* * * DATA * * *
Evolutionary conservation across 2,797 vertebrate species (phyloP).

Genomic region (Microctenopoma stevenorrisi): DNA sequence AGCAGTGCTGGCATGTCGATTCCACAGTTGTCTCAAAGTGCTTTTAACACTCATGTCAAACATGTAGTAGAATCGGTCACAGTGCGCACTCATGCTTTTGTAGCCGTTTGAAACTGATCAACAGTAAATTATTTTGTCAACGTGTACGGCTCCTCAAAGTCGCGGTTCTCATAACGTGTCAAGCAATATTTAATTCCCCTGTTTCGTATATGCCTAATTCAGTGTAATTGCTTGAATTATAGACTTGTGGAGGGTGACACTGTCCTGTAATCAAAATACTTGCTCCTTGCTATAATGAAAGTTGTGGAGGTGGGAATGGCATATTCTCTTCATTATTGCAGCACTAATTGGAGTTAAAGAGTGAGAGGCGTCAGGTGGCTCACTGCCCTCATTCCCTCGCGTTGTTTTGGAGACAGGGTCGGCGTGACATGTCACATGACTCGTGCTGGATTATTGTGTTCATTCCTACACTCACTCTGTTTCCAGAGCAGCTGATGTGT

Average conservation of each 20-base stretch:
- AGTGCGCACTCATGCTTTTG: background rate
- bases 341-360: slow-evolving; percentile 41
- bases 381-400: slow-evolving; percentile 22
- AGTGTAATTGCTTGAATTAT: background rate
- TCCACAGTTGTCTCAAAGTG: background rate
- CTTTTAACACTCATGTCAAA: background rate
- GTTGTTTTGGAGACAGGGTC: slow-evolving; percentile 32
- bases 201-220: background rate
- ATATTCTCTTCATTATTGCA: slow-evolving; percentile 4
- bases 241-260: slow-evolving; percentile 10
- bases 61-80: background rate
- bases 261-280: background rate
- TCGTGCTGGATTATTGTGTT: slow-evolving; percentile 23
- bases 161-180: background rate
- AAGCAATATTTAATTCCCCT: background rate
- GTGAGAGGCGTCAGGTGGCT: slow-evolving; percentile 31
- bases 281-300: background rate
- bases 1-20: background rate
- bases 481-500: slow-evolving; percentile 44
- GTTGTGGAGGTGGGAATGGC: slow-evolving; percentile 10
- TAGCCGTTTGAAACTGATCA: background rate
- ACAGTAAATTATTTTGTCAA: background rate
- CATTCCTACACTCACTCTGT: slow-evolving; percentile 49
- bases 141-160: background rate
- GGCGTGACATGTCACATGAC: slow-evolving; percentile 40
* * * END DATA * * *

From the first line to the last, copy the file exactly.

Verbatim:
Evolutionary conservation across 2,797 vertebrate species (phyloP).

Genomic region (Microctenopoma stevenorrisi): DNA sequence AGCAGTGCTGGCATGTCGATTCCACAGTTGTCTCAAAGTGCTTTTAACACTCATGTCAAACATGTAGTAGAATCGGTCACAGTGCGCACTCATGCTTTTGTAGCCGTTTGAAACTGATCAACAGTAAATTATTTTGTCAACGTGTACGGCTCCTCAAAGTCGCGGTTCTCATAACGTGTCAAGCAATATTTAATTCCCCTGTTTCGTATATGCCTAATTCAGTGTAATTGCTTGAATTATAGACTTGTGGAGGGTGACACTGTCCTGTAATCAAAATACTTGCTCCTTGCTATAATGAAAGTTGTGGAGGTGGGAATGGCATATTCTCTTCATTATTGCAGCACTAATTGGAGTTAAAGAGTGAGAGGCGTCAGGTGGCTCACTGCCCTCATTCCCTCGCGTTGTTTTGGAGACAGGGTCGGCGTGACATGTCACATGACTCGTGCTGGATTATTGTGTTCATTCCTACACTCACTCTGTTTCCAGAGCAGCTGATGTGT

Average conservation of each 20-base stretch:
- AGTGCGCACTCATGCTTTTG: background rate
- bases 341-360: slow-evolving; percentile 41
- bases 381-400: slow-evolving; percentile 22
- AGTGTAATTGCTTGAATTAT: background rate
- TCCACAGTTGTCTCAAAGTG: background rate
- CTTTTAACACTCATGTCAAA: background rate
- GTTGTTTTGGAGACAGGGTC: slow-evolving; percentile 32
- bases 201-220: background rate
- ATATTCTCTTCATTATTGCA: slow-evolving; percentile 4
- bases 241-260: slow-evolving; percentile 10
- bases 61-80: background rate
- bases 261-280: background rate
- TCGTGCTGGATTATTGTGTT: slow-evolving; percentile 23
- bases 161-180: background rate
- AAGCAATATTTAATTCCCCT: background rate
- GTGAGAGGCGTCAGGTGGCT: slow-evolving; percentile 31
- bases 281-300: background rate
- bases 1-20: background rate
- bases 481-500: slow-evolving; percentile 44
- GTTGTGGAGGTGGGAATGGC: slow-evolving; percentile 10
- TAGCCGTTTGAAACTGATCA: background rate
- ACAGTAAATTATTTTGTCAA: background rate
- CATTCCTACACTCACTCTGT: slow-evolving; percentile 49
- bases 141-160: background rate
- GGCGTGACATGTCACATGAC: slow-evolving; percentile 40